Overall, Toyota expects sales of 2 million units in 2012, which would mean an 18 percent jump from last year.


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Gulfport nonprofit wins new Toyota as part of 100 Cars for Good

June 11th, 2012 No comments

Toyota recently kicked off 100 Cars for Good, an initiative that will award a new car to 100 nonprofits through late August.

Among the first 25 organizations to receive a car was Feed My Sheep, a  faith-based program that provides nourishment to the homeless, homebound and the needy in the Gulfport area.

Winners are determined by an online vote on and via Facebook. Feed My Sheep learned June 7 that it had beaten four other nonprofits for the right to a new Toyota. (Toyota will profile five nonprofits on its 100 Cars for Good Facebook page each day until August 21 before users vote for who should receive a car.)

Winning is a big deal for Feed My Sheep. According to the organization’s website, it delivered 7,504 meals to the homebound in May 2012. A new Toyota could certainly help with that part of Feed My Sheep’s outreach.

To learn more about Feed My Sheep click here. To see all the nonprofits that won a car in the first round of 100 Cars for Good, click here.

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Official: Automotive support manufacturers looking at Starkville

February 14th, 2012 No comments

Oktibbeha County Economic Development Authority President Jon Maynard said at a meeting of that organization Monday that two manufacturers with ties to the automotive industry have started kicking the tires on possible sites in the Starkville area.

According to a story on the Starkville Daily News‘ website, Maynard declined to name the companies, citing confidentiality agreements. Starkville is almost exactly halfway between Canton and Blue Springs, and would make a good geographical match for a company that wanted to do business with Nissan and Toyota. Four-lane highways connect the three cities, so this will certainly be something to keep an eye on.

Maynard also updated the progress on a few other projects that have been simmering for a while in Starkville, including the mixed-use CottonMill Marketplace. The SDN has it covered here.

Toyota’s arrival well-deserved for NE Mississippi

November 17th, 2011 No comments

BLUE SPRINGS  — At the “line-off” ceremony Thursday at the massive Toyota facility in Blue Springs, everybody — and I mean everybody — who spoke offered the same reason we were there in the first place: Northeast Mississippi’s workforce is spectacularly skilled.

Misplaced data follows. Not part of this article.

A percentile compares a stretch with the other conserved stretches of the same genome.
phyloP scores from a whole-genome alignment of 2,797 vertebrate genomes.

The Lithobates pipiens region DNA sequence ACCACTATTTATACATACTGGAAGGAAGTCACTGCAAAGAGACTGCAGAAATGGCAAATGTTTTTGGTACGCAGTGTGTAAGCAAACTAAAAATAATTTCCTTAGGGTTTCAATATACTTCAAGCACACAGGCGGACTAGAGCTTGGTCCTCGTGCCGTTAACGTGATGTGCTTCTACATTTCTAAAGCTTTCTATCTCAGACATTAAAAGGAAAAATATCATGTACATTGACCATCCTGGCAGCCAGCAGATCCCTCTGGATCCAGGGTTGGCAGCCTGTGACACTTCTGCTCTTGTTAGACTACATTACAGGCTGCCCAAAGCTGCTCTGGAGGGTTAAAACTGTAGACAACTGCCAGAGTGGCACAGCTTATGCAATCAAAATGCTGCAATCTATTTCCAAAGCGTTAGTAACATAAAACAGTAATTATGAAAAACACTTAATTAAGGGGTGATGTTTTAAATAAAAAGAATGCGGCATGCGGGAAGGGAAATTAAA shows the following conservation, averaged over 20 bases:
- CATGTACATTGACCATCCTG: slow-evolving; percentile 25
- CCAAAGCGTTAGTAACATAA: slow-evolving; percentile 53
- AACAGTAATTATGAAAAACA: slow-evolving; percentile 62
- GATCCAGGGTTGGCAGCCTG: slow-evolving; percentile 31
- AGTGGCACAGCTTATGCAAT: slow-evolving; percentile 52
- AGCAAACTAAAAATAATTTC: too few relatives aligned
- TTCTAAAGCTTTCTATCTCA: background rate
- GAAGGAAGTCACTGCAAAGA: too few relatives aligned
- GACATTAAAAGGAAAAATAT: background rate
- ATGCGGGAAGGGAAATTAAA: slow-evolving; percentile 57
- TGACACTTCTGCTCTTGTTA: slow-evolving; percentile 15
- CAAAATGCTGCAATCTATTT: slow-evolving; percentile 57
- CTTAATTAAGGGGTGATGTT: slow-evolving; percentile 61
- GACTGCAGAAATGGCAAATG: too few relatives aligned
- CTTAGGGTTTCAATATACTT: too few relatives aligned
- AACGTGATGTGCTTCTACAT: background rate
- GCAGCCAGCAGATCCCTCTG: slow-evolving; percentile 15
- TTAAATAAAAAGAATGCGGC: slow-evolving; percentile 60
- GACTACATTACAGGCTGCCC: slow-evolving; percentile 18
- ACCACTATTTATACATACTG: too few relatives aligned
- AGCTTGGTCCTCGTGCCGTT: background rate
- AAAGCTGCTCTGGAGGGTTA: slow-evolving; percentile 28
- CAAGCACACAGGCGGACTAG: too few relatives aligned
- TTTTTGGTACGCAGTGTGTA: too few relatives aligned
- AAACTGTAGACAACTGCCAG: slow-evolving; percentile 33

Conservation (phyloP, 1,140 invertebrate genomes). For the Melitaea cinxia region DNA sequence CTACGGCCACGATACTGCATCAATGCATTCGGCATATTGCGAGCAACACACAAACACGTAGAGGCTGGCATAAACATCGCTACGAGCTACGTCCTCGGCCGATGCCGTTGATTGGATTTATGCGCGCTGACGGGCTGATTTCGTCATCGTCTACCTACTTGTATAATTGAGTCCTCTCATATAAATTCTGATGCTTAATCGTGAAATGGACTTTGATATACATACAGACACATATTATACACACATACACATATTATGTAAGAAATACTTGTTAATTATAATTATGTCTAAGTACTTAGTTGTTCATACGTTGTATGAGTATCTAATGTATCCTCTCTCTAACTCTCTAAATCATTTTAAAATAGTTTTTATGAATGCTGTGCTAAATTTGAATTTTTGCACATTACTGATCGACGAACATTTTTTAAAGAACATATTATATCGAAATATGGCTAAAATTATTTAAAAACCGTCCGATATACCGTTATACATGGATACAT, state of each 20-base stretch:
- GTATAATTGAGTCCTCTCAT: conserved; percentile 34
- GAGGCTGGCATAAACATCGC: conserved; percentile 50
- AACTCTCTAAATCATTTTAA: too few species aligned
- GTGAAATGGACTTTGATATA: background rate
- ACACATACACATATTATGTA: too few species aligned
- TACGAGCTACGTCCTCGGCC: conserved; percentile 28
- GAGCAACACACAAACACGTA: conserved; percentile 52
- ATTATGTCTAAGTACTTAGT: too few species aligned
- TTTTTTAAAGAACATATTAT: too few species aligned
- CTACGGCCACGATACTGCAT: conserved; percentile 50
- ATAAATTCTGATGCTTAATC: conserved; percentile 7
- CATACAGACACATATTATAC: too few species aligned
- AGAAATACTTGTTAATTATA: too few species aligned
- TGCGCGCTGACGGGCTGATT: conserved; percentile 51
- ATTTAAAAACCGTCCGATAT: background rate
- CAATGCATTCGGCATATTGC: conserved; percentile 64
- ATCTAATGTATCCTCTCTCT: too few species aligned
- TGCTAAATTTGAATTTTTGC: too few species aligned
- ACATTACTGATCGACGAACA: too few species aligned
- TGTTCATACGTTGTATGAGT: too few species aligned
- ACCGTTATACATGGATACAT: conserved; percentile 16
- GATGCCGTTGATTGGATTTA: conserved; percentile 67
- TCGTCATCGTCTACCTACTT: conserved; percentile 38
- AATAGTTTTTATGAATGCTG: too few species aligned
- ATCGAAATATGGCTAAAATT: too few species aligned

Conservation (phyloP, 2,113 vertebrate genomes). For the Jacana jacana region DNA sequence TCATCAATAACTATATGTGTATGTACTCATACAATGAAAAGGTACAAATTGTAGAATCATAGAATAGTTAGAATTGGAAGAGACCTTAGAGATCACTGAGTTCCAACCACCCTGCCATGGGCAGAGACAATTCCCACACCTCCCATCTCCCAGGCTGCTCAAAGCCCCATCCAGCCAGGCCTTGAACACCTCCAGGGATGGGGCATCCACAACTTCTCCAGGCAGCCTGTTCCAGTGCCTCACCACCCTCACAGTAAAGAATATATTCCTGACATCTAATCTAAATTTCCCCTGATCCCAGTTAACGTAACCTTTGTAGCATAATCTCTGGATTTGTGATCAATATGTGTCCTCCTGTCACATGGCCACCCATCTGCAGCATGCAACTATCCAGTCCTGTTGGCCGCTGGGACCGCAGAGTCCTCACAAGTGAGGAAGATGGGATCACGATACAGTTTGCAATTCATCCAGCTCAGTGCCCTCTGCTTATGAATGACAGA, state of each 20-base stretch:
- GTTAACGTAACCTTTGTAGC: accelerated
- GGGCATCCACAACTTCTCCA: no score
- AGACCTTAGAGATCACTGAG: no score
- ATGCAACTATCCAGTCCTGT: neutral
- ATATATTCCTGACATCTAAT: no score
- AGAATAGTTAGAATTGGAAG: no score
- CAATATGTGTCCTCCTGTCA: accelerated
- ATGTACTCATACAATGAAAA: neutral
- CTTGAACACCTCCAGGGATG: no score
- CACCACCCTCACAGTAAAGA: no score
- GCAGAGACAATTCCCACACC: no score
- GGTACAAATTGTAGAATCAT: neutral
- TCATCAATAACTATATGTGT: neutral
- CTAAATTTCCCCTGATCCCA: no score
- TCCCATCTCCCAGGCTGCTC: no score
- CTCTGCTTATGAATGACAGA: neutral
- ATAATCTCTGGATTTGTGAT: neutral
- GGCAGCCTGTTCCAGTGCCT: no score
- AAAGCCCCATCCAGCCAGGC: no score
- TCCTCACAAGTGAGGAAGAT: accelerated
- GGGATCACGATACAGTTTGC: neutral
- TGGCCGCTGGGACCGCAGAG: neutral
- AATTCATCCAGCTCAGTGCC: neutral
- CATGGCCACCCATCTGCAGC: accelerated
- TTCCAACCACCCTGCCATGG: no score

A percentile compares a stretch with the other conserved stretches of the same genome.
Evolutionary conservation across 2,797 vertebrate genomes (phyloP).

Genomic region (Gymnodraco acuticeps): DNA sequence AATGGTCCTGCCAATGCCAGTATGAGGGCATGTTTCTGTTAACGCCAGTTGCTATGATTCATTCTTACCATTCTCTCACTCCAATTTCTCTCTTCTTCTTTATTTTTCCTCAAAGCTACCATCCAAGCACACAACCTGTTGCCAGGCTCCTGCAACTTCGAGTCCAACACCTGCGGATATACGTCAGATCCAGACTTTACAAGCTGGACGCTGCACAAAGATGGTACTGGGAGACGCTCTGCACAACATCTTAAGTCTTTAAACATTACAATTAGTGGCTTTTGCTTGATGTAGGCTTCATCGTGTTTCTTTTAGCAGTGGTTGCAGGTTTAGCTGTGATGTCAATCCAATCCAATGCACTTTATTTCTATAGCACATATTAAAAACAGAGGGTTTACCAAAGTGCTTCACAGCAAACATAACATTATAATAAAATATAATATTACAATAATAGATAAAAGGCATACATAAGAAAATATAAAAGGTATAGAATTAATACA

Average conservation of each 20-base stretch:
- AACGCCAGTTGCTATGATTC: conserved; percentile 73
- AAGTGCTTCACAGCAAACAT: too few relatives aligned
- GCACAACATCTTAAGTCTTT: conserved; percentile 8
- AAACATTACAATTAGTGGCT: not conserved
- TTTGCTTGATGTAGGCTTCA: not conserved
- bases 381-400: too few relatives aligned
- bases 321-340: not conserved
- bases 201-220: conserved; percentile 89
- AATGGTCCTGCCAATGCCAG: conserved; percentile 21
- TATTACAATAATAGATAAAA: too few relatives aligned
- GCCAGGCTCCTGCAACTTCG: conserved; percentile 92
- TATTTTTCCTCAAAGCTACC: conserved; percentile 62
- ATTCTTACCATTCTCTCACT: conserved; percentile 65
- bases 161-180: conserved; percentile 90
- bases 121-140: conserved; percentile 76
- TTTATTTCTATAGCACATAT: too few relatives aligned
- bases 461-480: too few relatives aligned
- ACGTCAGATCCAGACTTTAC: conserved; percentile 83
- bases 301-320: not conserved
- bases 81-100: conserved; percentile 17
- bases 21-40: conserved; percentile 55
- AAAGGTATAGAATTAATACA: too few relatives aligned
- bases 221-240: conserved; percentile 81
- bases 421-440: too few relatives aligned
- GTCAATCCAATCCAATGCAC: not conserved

It’s hard to argue with that. This region was the furniture manufacturing capitol of the state before a lot of those jobs went overseas early in the 21st Century. People here are good at building stuff. Now 2,000 of those people will play some role in building the Corolla.


Regular readers know that the hill country was where I was born and raised, and that it’s still my home, even though I live and work in Jackson. So I’m biased, sure, but what I’m about to tell you didn’t come from me. It came from the fellow I sat next to on the media bus once the festivities ended: The people here are the nicest in the world, and it’s not even close.

And he would know. I didn’t catch his name, but he was a correspondent for Al-Jazeera English. He was originally from the United Kingdom, had recently left the BBC, and was now stationed out of Miami.

So when he says the people in Northeast Mississippi are the nicest in the world, it means something. “They’re just over the moon,” he said. He had spent the two days prior to Thursday talking to folks at greasy spoons, gas stations, their homes, anywhere he could find somebody who had an opinion about Toyota. “I wish my work would bring me here more often,” he said.

And that’s what we want people to say about us, right? That we’re nice and we’re good at building stuff. Not just any kind of stuff, but advanced machines like the 10th generation Toyota Corolla, which is the best-selling car in the world.

That’s what Akio Toyoda, whose grandfather started Toyota, said.

“We’re here because of the workforce,”he hammered out in broken English.

“Mississippi’s workforce is the best there is,” Toyota Mississippi President Masafumi Hamaguchi managed to say in even more broken English.

“The first thing Toyota told us when they picked us was that it was because of the workforce,” Gov. Haley Barbour said in his signature drawl.

No matter the style of the language, the message is the same.

That doesn’t mean everything will be perfect, either. If the recession double dips and the economy takes another major tumble, demand for new cars will drop just like it did in 2008 and 2009. That will mean hard decisions have to be made at every Toyota manufacturing plant. A drop in demand is the single reason why Thursday didn’t happen in 2010 instead of 2011.

There could be recalls and quality crises or any number of things. It happens.

But that’s for then. Thursday was a good day in Northeast Mississippi, and the people up here earned it.